While massage has been practiced for thousands of years, medical science and research really woke up to the benefits beginning in the 1990s. As more studies about substance abuse have emerged, it is clear from the findings that massage can have significant and lasting benefits for the body. Those benefits extended well beyond simple relief from aches and pains to dramatic positive effects on mental state and positive attitude. It was only a matter of time before massage became a tool for helping alleviate symptoms arising from depression. Recently, massage has begun to appear as a regular beneficial treatment for those who suffer from addictions.
Depending on your current circumstances, sometimes summertime can bring on sadness. While others seem carefree, you’re feeling a little sad or stressed, or both. You wonder why you feel like you’re in a daze or just don’t feel like engaging with other people. Welcome to summertime sadness.
Causes of summertime sadness
Touch is an interesting and amazing sense. Unlike your other senses–hearing, seeing, smelling and tasting, your sense of touch is found all over your body. Your sense of touch transmits feelings of heat, cold, pain, and pressure. The primary function of your sense of touch is to warn your brain when something that can cause damage to your body, like a hot pan or a sharp object, comes in contact with your body, so you can respond by avoiding the threat.
While sense of touch is a defense mechanism, and it can also be a source of joy. Touch can, of course, be a pleasurable thing, it’s all about intent. In massage, for example, the intent is relaxation, or easing the pain in a sore muscle, it’s a pleasurable sensation in a therapeutic way. People get many things from a professional massage, they get relaxed, they experience reduced pain and soreness in tired or overused muscles, and they feel a huge sense of wellness and peace.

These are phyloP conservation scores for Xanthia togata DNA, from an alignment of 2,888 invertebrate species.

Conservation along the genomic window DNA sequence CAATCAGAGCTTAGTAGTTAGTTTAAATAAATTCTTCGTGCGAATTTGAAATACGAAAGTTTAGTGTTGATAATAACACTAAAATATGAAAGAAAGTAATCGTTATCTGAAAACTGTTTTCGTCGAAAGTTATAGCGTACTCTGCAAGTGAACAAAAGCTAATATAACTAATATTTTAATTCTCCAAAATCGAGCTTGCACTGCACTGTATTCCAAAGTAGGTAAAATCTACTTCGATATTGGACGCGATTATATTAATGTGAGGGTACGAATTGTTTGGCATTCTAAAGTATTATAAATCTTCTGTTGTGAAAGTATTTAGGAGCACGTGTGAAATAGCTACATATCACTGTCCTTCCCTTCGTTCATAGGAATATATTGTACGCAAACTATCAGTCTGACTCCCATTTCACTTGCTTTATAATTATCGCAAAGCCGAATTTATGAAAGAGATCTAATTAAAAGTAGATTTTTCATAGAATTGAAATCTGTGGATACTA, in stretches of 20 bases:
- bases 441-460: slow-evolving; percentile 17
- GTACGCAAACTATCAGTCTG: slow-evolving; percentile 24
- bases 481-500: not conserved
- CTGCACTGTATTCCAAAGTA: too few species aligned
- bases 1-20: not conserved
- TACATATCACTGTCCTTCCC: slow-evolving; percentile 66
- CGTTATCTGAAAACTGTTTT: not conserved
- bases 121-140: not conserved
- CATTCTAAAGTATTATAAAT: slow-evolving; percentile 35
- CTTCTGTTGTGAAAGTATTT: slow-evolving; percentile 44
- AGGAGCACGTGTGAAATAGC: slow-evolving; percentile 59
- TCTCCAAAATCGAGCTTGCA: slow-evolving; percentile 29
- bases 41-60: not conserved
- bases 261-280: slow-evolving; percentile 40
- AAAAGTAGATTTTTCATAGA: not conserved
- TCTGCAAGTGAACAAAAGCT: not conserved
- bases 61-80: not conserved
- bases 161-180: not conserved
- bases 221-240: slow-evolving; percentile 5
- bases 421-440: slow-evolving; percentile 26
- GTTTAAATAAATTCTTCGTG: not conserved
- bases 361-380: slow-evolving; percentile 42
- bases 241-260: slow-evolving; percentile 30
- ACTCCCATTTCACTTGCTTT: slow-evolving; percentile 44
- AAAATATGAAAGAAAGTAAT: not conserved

Wikipedia defines “hug” as “a near universal form of physical intimacy in which two people put their arms around the neck, back, or waist of one another and hold each other closely. If more than two persons are involved, this is informally referred to as a group hug.”
Virtually every language on the planet has a word for hug, most have more than one: embrace, squeeze, cuddle, snuggle, jhappi, pyaar karna, pass rakhna, cwtch, aalingan, abbracciami, abraço, abrazo, étreindre, 抱き締める(dakishimeru), klemmer, knuddel, hibukim, gale lagnaa, αγκάλες, yakap, Обнимаю, hodn, objeti and a whole lot more.
Touch is the very first sense humans acquire. It develops in simple form in the womb, well before birth. Newborns are born with sight, but initially focus at 8-12 inches from their face. Newborns can hear, even in the womb, and initially respond mostly to high-pitched exaggerated sounds and voices. Newborns can taste and smell at birth, with a preference toward sweetness and pleasant smells.
Newborns love skin-to-skin contact. Newborns who share bare-chested snuggles with their moms (sometimes called “kangaroo care”) may breathe better, cry less, and breastfeed longer.
Vanderbilt University School of Nursing, 2012
As it is with newborns, our sense of touch remains very important as we grow. We learn about our surroundings and learn to associate touch with sense memory–things like the warmth of a blanket, a cool breeze, comforting hugs, and loving caresses. With almost every touch you learn more about life.
Western cultures, sadly, are pretty touch-deprived and this is especially true of the US. Psychologist Sidney Jourard (1960s) studied conversations between friends in a cafe in different parts of the world. He watched conversations for an hour and noted touch interactions. In England, the two friends touched zero times. In the US, twice–mostly associated with an emphatic or enthusiastic moment in the conversation. But in France, the number dramatically increased to 110 times per hour. In Puerto Rico, friends touched each other 180 times. Cultural norms dictate public touch behavior along with each individual’s sense of personal space. In general, though, people feel more connected (“closer”) when nonverbal communication, like touch, is involved in a conversation.
Half of all men and one-third of all women in the US will develop cancer during their lifetimes. Survivability is increasing exponentially as medicine and lifestyle changes help us understand more about the disease.
Massage therapy is completely safe for people living with cancer, and there are some significant benefits that can help improve the quality of life for the cancer patient. Massage can NOT spread cancer and when massage therapy is practiced by a skilled therapist, it can dramatically reduce stress and provide welcome relief from many cancer treatment related maladies.